'with great power comes great responsibility'
In 1962 Stan Lee, ably assisted by Steve Ditko created the Amazing Spider-man; the comics industry would never be the same. In the world of the superhero capes, mysticism, aliens and fantasy held sway up to that point, with the creation of Spider-man the avid reader was introduced to an identifiable hero. Peter Parker was an average Joe; in fact he was a proto-nerd who was bullied and never got the girl. Upon being bitten by a radioactive spider all that changed.
If Batman (that other benchmark in comics) is a hard nosed vigilante who abides by the law, in the mould of Clint Eastwood's Dirty Harry, Spider-man is the Woody Allen of Superheroes; a neurotic who uses humour to cope with the world.
Over the years he has been the glue that holds the Marvel (the company that publishes his exploits) Universe together. What Spider-man represents is the every man, the reader. A character who is always trying to do the right thing but needs to pay the bills, look after his Aunt and deal with the fact that he is to blame for his Uncle's death. Teen angst, guilt, anxiety and insecurity are all part of Spider-man's day to day experience, and it is these traits that make him identifiable to the reader.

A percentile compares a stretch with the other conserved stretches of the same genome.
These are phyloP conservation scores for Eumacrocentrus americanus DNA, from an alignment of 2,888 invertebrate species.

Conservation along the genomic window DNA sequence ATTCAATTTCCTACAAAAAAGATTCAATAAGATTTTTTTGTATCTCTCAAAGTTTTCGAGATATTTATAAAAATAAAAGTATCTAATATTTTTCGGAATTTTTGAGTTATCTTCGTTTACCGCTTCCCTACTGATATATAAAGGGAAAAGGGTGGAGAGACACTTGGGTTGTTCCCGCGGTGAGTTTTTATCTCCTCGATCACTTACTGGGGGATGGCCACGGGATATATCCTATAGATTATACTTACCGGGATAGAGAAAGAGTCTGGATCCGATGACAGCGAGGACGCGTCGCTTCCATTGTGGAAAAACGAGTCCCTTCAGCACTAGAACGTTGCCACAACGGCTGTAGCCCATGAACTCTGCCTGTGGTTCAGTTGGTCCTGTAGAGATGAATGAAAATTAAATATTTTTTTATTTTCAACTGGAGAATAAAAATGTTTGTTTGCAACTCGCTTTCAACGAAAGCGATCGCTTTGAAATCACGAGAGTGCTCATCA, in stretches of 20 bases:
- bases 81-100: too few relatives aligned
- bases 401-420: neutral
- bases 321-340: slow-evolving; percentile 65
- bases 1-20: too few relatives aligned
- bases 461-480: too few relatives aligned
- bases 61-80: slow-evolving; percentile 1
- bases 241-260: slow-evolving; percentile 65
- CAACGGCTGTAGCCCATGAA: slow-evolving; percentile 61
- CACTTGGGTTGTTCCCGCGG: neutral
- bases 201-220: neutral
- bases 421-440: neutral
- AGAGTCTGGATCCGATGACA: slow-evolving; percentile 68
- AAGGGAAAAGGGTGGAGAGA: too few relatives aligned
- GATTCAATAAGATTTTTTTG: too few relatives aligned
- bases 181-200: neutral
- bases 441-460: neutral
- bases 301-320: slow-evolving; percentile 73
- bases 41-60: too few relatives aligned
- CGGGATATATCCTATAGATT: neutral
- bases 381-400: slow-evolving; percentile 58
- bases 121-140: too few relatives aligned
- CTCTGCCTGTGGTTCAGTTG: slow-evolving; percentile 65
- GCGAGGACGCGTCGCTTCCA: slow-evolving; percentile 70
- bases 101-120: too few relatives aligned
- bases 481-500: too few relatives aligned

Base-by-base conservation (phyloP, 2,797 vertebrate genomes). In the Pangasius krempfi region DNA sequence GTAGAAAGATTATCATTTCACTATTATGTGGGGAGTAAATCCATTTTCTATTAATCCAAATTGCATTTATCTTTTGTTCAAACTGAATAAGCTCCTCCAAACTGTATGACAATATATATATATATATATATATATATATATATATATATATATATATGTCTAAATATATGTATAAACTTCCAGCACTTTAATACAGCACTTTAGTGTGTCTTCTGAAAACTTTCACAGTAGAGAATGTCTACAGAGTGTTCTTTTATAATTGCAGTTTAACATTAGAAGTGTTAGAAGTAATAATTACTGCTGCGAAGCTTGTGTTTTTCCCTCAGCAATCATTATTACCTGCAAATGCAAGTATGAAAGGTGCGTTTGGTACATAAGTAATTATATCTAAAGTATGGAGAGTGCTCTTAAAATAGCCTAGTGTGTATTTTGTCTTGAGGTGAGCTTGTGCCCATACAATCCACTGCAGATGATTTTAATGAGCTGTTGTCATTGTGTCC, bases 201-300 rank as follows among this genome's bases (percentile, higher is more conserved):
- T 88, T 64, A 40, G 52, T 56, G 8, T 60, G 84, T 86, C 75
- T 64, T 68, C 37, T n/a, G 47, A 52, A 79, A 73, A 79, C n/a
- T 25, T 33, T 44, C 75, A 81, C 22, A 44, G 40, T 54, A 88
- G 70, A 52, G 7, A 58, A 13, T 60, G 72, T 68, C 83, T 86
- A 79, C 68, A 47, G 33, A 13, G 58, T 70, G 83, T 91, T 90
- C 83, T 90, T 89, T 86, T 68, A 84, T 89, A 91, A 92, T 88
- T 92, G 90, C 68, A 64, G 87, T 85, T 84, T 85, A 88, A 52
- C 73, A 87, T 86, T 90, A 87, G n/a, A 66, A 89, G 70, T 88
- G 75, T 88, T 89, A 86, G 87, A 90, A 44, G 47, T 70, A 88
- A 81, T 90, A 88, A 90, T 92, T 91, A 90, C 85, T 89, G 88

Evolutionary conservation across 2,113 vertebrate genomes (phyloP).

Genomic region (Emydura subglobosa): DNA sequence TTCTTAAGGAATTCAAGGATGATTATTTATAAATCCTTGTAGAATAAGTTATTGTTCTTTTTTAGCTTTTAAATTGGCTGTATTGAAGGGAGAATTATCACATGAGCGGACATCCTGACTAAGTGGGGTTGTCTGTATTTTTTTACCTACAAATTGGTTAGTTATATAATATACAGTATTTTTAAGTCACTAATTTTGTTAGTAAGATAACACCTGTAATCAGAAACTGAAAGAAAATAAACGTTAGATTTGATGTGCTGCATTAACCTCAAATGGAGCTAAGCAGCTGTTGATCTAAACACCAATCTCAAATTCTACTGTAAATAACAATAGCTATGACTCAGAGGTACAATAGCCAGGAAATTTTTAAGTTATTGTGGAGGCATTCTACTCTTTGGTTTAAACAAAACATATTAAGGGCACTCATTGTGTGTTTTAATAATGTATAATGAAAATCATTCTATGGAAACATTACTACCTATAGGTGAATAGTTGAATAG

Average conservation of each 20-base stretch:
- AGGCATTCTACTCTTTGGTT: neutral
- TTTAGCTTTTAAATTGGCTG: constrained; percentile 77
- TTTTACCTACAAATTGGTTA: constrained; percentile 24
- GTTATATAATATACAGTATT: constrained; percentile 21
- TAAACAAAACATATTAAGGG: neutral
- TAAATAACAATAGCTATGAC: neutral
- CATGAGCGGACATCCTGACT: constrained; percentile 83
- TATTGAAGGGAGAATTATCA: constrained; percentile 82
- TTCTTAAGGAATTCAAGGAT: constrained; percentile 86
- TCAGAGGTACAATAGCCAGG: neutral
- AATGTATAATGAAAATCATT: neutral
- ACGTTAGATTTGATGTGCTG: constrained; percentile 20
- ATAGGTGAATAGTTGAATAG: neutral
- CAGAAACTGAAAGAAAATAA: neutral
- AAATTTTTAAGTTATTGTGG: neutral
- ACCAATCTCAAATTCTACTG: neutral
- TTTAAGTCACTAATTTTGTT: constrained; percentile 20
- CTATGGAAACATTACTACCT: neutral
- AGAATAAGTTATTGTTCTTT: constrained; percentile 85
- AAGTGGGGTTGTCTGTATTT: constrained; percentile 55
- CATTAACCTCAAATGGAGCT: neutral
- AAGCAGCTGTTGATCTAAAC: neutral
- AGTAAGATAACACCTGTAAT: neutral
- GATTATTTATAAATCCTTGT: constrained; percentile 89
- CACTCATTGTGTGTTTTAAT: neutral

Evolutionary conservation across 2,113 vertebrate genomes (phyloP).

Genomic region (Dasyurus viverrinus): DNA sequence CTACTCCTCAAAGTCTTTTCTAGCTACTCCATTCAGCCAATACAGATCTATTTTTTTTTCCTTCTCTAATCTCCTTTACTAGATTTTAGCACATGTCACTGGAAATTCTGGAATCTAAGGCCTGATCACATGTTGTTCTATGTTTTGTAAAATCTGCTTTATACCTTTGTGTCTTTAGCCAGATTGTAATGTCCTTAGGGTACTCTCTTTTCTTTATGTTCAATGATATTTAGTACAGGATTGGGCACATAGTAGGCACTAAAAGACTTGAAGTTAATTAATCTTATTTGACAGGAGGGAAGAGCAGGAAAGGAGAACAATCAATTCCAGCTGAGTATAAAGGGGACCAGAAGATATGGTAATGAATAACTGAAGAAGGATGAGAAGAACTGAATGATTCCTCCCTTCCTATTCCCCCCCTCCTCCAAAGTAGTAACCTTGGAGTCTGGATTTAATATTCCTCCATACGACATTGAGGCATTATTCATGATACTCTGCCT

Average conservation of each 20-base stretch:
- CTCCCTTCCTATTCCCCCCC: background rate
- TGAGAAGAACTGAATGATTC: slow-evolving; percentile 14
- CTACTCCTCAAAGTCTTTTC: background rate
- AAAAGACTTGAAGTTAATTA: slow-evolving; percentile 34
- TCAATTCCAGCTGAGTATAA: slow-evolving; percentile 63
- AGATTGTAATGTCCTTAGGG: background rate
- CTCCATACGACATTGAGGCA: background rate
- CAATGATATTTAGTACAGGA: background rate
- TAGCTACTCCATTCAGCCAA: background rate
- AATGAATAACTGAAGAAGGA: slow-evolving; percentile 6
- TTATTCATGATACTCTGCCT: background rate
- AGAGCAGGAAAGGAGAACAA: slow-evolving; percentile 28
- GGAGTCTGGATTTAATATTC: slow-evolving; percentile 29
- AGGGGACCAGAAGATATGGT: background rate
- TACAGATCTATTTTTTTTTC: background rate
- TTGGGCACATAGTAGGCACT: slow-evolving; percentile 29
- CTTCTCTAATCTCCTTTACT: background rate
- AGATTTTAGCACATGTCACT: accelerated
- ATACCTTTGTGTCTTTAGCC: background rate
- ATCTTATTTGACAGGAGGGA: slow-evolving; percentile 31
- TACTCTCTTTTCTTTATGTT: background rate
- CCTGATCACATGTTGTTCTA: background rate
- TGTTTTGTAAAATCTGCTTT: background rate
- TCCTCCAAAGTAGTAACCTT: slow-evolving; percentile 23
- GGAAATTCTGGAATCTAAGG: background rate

He frequently misses paying his rent, loses the girl and ends up making bad decisions but despite all this he is heroic. What underpins that heroism is his need to make amends for the errors he made when he first gained his powers.
The Spider-man origin story is one of gain,loss and redemption and as such is as pertinent now as it was in 1962.
The fact remains that Spider-man is a mythical character that has much to say about power and responsibility. Spider-man also is a reminder that power in itself does not necessarily equate to contentment. In this respect Spider-man is far more the archetypal superhero than Superman. He is us; that's his appeal.